The use of anthropometric indices as an alternative guide to initiating antiretroviral therapy (ART) in children at the Mildmay Centre in Uganda
Thesis (MNutr (Interdisciplinary Health Sciences. Human Nutrition))--Stellenbosch University, 2008.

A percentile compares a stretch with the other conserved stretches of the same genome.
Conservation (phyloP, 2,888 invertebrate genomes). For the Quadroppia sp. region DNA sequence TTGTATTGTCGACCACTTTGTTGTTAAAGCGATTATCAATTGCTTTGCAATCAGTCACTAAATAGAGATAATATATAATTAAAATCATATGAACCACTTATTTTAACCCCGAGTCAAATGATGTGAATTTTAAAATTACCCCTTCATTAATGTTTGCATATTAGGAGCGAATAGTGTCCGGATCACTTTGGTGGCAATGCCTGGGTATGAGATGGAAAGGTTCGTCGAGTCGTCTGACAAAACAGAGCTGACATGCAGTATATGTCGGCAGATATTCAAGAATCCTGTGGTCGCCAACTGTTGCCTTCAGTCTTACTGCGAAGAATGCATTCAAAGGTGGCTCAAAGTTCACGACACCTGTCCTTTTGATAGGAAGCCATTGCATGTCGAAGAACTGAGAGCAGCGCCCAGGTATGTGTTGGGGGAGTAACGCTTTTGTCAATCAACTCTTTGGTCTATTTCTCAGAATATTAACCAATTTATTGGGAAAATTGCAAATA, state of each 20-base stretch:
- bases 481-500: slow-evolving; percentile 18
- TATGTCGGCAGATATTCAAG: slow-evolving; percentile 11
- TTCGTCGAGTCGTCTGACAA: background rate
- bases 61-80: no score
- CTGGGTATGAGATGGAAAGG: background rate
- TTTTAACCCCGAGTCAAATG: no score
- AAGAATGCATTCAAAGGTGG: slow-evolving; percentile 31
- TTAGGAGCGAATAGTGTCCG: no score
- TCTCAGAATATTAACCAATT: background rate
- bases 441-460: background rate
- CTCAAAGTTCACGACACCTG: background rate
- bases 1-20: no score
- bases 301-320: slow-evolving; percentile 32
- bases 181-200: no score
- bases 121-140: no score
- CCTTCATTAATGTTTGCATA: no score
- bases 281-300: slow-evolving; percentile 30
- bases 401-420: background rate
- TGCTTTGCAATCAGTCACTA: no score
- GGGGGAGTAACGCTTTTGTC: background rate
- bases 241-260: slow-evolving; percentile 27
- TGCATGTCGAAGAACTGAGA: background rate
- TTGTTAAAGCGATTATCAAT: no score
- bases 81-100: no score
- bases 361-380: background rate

Introduction: More than half a million children worldwide die from the Human Immunodeficiency Virus (HIV) and Acquired Immunodeficiency Syndrome (AIDS) each year. In Uganda, HIV/AIDS is a major cause of infant and childhood mortality. Although the government of Uganda, through various strategies, has increased access to antiretroviral drugs (ARVs), resulting in national scaling up of accessibility to antiretroviral therapy (ART), initiation of ART in resource-limited areas remains a challenge due to constraints such as the absence of or limited number of CD4 machines and related laboratory constraints. Further scaling up of ART for children would be greatly strengthened by increased access to laboratory services for CD4 counts or the introduction of alternative indicators or guidelines for the initiation of ART. Aim: This study therefore set out to investigate, through the analysis of retrospectively collected data, whether anthropometric indices (wasting - weight for height; underweight - weight for age; and stunting - height for age) could provide a useful alternative guide when deciding about initiation of ART in children aged 2-12 years in the absence of sophisticated clinical and laboratory support. Methods: The study was conducted at the Mildmay Centre, an HIV/AIDS specialist centre located in Kampala, Uganda. Parameters such as the age at which children had been initiated onto ART, duration on ART, World Health Organisation (WHO) and Centre for Disease Control (CDC) disease stages at time of initiation, anthropometry at time of initiation, CD4% staging at time of initiation, support received from food aid programmes, referral to other health centres as a result of malnutrition and care-giver nutrition education/counselling were all determined retrospectively from clinical records. Results: It was found, based on CDC (2000) growth reference charts, that of the total number of children who took part in this study (N=125), 98.4% were mildly wasted, 52.8% mildly underweight and 75.2% mildly stunted when they were initiated onto ART. Of the children, who had WHO disease staging documented - 40% (N=50), the majority - 86% (N=43) were in WHO disease staging II and III during initiation of ART. and 96% (N=48) were mildly wasted. However, the relationship between WHO disease staging and wasting, underweight, and stunting at initiation of ART in children at the Mildmay centre was not significant. The relationship between CD4% and underweight or stunted children was also not significant. It was established however, that in the absence of CD4 laboratory parameters (since CD4% is vital in the initiation of ART in children) as is the case in resource limited areas, anthropometric indices (moderate to severe wasting, weight for height -W/H) could be used concurrently with CDC and WHO disease staging to initiate ART in children. However, it is important to note that anthropometric indices on their own cannot be used as a guide for initiating ART in children. Conclusion: Anthropometric status alone cannot be used to accurately determine when to initiate ART in children 2-12 years.